Dr. Kevin Hamlen Sets Spaceflight Simulation Game World Record
Computer science professor Dr. Kevin Hamlen was searching for the fastest route to a human colony 22,000 light years away in the game Elite Dangerous when the challenge started to look similar to a theory he teaches his students.
Hamlen, who was playing with his 6-year-old son, Will, would need to take risky shortcuts by scooping fuel from neutron stars to make long “hyperspace jumps” to beat the world record for reaching the farthest human colony (named Colonia) from Earth.
But which stars? And in what order? Traversing the galaxy without these dangerous maneuvers could take weeks, but using them without a careful plan could leave him stranded in deep space with little hope of rescue.
Dr. Kevin Hamlen and his son, Will.
“I realized that the problem of finding the fastest way to get from Earth to Colonia is actually a famous graph theory problem we teach in computer science,” said Hamlen, Eugene McDermott Professor of computer science in the Erik Jonsson School of Engineering and Computer Science. He said solving the problem involves analyzing a directed graph — often drawn as circles connected by arrows — to identify a least-cost path.
“I thought it would be fun to see how well I could do using science to solve it,” Hamlen said. “I downloaded star map data and wrote some computer code to search for optimal flight paths, and then flew the route it discovered, with Will at my side calling out course corrections.”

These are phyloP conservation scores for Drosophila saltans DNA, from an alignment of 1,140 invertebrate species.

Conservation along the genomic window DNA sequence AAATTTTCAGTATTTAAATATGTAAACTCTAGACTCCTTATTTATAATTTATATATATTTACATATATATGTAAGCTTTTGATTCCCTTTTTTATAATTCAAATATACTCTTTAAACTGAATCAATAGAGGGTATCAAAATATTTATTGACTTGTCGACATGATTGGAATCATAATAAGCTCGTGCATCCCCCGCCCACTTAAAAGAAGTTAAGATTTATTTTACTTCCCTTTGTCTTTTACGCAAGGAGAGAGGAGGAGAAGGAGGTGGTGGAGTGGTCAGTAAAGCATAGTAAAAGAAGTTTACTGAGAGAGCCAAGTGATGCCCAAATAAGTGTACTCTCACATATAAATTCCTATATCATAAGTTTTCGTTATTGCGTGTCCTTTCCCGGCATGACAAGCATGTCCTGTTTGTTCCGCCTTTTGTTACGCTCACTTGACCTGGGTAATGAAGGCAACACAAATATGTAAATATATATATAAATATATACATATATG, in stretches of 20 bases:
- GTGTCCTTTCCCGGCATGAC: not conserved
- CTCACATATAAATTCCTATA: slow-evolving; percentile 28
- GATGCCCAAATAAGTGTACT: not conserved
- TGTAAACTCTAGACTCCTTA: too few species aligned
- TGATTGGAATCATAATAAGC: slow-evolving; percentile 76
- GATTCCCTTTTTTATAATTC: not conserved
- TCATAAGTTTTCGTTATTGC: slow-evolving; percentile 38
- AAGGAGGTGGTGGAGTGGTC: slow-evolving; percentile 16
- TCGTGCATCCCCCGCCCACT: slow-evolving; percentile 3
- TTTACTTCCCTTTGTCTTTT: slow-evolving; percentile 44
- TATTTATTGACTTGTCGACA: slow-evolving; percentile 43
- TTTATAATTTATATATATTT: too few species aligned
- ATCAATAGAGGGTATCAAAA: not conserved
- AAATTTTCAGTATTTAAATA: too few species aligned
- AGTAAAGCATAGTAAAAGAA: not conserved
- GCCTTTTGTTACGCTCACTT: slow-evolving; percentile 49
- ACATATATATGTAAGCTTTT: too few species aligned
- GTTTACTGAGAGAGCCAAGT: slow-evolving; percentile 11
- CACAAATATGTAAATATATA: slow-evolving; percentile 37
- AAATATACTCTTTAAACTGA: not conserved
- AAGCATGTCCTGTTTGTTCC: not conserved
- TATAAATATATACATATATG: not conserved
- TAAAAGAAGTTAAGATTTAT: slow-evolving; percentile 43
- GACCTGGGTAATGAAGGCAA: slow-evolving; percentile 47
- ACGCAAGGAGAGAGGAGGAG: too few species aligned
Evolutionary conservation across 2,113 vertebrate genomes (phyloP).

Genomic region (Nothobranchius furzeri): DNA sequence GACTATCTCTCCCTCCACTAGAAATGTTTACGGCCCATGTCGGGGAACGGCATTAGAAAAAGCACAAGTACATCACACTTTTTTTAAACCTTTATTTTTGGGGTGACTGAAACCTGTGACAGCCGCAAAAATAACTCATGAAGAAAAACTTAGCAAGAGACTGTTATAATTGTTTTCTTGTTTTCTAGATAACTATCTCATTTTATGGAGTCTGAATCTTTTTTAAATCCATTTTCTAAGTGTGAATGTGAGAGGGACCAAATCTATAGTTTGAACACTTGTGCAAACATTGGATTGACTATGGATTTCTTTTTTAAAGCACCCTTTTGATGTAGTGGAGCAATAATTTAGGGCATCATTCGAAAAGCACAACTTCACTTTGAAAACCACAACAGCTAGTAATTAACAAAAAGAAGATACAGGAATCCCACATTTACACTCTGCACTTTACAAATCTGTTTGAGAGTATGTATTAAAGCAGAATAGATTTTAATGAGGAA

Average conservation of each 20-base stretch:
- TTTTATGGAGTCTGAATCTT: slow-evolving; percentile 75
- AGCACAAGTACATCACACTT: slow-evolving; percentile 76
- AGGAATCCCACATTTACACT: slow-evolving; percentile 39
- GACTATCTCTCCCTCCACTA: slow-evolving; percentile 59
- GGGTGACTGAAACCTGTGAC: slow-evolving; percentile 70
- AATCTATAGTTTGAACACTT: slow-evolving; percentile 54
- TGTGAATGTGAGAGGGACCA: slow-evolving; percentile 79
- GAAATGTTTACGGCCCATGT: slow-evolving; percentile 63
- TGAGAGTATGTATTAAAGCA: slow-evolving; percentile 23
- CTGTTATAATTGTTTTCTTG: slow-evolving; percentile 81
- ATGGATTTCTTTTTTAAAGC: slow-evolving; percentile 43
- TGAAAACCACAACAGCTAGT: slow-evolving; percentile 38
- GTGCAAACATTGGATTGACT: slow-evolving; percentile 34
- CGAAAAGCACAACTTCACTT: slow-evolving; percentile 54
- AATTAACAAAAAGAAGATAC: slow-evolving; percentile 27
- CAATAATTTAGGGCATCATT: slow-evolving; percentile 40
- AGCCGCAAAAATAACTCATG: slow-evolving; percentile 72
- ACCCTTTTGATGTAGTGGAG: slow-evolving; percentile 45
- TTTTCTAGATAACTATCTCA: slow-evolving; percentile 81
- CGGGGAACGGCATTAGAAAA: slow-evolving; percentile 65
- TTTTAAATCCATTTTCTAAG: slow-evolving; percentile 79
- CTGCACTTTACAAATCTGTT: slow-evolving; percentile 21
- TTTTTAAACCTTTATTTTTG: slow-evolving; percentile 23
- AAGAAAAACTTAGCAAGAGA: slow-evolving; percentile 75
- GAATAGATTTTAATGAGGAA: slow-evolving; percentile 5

The large dataset, with more than 1.3 million known neutron stars, required some coding finesse to analyze without large computers, Hamlen said.
“I used a number of algorithmic and programming tricks, such as pairwise heap data structures, a metric space transform, memory-mapped files for buffering data at high speed, and vector arithmetic operations available in modern Intel processors,” Hamlen said. “In all, it took me about four hours to write the code. After I was done, I could compute optimal routes between arbitrary stars in about one minute per 20,000 light years on my desktop PC.”
Using an A* (pronounced A-star) algorithm, Hamlen and Will reached their destination in 1 hour, 38 minutes and 11 seconds, beating the previous record by more than 12 minutes.
The online publication Sagittarius Eye chronicled Hamlen’s, aka Commander Falken’s, victory. (Online, the team is known as “Steve Falken,” named after the fictional computer scientist in the movie “War Games.”)
Dr. Hamlen has already beaten his own world record in Elite Dangerous. The professor said he used additional computer science theories he teaches students to broaden the space of possibilities that his algorithm could consider.
Hamlen was able to cut his flight time to 1 hour and 29 minutes (from his record-setting time of 1 hour, 38 minutes and 11 seconds).
“This weekend I refined my approach to beat the record by an even greater margin,” Hamlen said. “It’s probably the best I can get it.”